How Do Bees Collect Pollen?

Different bee species can collect a different amount of pollen in one trip. They also need a different amount of pollen in their hive. To harvest enough protein-rich food for one baby bee, the passionflower bee will make around 35 foraging trips. A spring mining bee will fly out just seven times, though.

The harvesting process starts even before the bees land on the flower. Static electricity plays the main role here. As bees fly, their furry bodies get positively charged. When landing on the flower with a negative charge, the pollen starts to stick to the bees’ hair automatically. It’s as simple as that!

Bees all covered in pollen need to wet the pollen with their juices. Afterward, they push it into the so-called pollen baskets the corbiculae on their back legs. Some species, like the leafcutter bee, gather pollen on their hairs beneath the abdomen. Once that’s done, they can continue to the next flower or return to their hives. There, they deposit the pollen into the hive cells for the further creation of honey.

Pollen Keeps the Bee Colony Alive

The lifespan of a worker honey bee ranges from a few weeks to up to five months. It depends on whether the bee emerged from the egg in summer or in wintertime. To be able to keep the colony alive, worker bees need to provide enough quality food for new baby bees throughout the year. 

That’s why a certain number of bees from each colony collect pollen, no matter the season. But the weather is not always appropriate for this, and most of the plants don’t produce pollen the whole year. The best time for quality pollen collection for honeybees is the fall.

It’s then that the worker bees collect as much pollen as possible to store it inside their hive. The queen bee will be laying eggs in the late winter. The stored pollen will, therefore, enable the nurse bees to feed the young ones and keep them alive until spring.

Where Do Bees Collect Pollen?

Baby bees need to consume enough quality protein to survive. That’s why pollen, as the main protein source, is so important. While some bees harvest pollen from a very wide range of plants, others have a more narrow selection of pollen providers. It’s said that the healthiest bee colonies collect pollen from a variety of plants.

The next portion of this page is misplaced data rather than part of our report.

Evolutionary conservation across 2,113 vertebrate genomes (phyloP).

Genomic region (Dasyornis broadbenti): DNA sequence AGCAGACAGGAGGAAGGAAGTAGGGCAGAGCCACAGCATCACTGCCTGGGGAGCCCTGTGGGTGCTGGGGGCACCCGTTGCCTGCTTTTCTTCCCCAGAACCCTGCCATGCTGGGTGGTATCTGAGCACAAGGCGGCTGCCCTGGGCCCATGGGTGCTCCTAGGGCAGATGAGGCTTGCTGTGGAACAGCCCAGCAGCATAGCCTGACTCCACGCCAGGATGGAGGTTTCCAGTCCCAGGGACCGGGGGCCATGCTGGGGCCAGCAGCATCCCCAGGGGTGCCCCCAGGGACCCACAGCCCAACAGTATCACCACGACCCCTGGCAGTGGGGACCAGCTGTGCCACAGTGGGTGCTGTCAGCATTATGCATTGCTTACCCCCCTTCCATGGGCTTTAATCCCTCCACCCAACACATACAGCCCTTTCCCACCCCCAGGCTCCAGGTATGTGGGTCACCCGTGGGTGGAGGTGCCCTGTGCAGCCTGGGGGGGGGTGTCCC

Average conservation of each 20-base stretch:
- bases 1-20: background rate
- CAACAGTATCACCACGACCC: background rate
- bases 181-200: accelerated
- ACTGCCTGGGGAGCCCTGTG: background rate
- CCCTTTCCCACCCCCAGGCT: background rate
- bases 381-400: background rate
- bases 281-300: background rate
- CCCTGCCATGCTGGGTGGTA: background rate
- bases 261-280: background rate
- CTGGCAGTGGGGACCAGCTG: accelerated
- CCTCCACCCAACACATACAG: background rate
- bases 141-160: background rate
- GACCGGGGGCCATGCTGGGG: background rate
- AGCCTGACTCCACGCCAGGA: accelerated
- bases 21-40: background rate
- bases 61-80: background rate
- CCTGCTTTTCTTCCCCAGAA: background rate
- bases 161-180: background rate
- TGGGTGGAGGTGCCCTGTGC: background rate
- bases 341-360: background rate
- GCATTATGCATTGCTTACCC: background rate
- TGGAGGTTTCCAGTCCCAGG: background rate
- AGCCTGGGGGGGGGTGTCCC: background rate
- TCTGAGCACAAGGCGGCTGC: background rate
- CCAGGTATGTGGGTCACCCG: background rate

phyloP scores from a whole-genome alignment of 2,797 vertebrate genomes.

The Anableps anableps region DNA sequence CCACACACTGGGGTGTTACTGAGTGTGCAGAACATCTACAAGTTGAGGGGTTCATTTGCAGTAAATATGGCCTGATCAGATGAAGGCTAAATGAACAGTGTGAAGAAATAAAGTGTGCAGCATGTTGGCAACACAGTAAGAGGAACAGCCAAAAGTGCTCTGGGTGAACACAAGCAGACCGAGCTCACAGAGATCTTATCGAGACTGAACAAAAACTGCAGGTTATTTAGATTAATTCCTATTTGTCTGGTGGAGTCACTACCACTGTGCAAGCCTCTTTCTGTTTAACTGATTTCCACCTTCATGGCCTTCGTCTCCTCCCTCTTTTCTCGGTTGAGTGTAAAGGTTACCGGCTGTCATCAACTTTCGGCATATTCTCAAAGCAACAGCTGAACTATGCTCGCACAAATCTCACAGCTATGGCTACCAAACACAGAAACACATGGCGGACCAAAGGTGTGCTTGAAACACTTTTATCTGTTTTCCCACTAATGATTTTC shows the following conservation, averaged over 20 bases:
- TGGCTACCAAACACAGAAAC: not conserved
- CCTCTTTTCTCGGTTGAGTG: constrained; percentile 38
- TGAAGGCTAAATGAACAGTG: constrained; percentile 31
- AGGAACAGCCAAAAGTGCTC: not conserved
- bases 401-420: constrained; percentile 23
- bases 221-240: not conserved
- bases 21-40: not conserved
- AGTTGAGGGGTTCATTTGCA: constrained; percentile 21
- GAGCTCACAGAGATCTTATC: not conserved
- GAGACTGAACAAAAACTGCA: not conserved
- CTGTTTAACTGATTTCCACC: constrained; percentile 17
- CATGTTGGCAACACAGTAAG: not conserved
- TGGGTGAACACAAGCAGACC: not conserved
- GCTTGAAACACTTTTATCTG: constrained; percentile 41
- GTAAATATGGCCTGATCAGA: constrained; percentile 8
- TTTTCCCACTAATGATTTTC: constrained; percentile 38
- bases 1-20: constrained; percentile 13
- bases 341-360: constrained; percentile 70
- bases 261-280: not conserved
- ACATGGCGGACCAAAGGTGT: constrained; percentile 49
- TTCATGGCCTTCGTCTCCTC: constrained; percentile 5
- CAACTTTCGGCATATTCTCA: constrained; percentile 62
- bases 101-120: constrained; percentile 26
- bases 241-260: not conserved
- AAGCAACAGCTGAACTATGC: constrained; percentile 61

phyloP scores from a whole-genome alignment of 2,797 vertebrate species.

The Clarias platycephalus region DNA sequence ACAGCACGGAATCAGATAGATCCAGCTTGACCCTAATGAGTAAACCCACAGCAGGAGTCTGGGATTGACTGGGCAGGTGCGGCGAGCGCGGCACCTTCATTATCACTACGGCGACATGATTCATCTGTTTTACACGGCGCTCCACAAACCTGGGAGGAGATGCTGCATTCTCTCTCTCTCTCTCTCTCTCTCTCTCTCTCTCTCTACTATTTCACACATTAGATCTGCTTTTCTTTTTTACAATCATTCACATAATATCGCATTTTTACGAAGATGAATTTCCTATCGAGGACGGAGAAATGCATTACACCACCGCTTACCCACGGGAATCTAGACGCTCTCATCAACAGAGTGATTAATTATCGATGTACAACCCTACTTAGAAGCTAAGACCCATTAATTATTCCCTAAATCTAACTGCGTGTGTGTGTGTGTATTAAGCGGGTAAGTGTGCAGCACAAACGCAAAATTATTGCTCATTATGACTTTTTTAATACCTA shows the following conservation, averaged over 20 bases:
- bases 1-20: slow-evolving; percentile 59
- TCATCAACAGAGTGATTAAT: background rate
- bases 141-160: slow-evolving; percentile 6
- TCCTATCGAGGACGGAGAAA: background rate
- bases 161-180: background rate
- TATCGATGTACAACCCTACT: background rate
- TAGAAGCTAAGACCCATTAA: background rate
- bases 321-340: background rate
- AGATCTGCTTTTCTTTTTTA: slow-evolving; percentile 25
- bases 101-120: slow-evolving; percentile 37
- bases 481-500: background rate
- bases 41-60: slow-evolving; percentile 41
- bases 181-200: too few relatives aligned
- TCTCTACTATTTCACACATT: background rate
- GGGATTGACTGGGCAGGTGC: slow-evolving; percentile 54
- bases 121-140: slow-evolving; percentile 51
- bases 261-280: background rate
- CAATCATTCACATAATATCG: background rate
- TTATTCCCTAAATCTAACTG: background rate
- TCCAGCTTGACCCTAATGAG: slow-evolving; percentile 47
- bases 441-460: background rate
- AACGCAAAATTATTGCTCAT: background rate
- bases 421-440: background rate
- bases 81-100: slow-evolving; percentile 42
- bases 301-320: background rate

Polylectic Bees

The majority of bee species are polylectic. Those bees depend on the pollen from very different plant types. Honeybees are polylectic and tend to visit various plants and flower colors. They’re also known to collect pollen from plants, which are pollinated by wind. Honeybees are especially attracted to corn.

Oligolectic Bees

These bees tend to visit only one plant family or type. Small scissor bees will only collect pollen from bellflower and their relatives, for example.

Monolectic Bees

There aren’t many monolectic bees, but they do exist. A few examples are the hibiscus bee that visits the hibiscus plant, the passionflower bee that harvests from passion flowers, and the small sweat bee that collects from water lilies.

When scientists were researching the bumblebee pollen collection process, they discovered something very interesting. The bees visited a variety of plants. However, the researchers found the whole pollen collection is of very similar protein quality. 

This proved the bees have a very delicate way to determine the proportions of amino acids in the pollenthe building blocks of proteins. We can help them with quality pollen collection by growing different plants in our environment throughout the year.

How to Help the Bees With Pollen Collection

To support the bees throughout the year, you can grow plants in your garden that attract bees. This can range from sunflowers and dandelions to bushy lavender or sage, and different fruit or nut trees. A variety of flowers will provide the bees with different types of pollen; therefore, providing the high-quality protein they need for their development and survival.

When winter comes, and you enjoy your cup of tea with honey or even a spoon of pure pollen, be sure to thank the bees for it!

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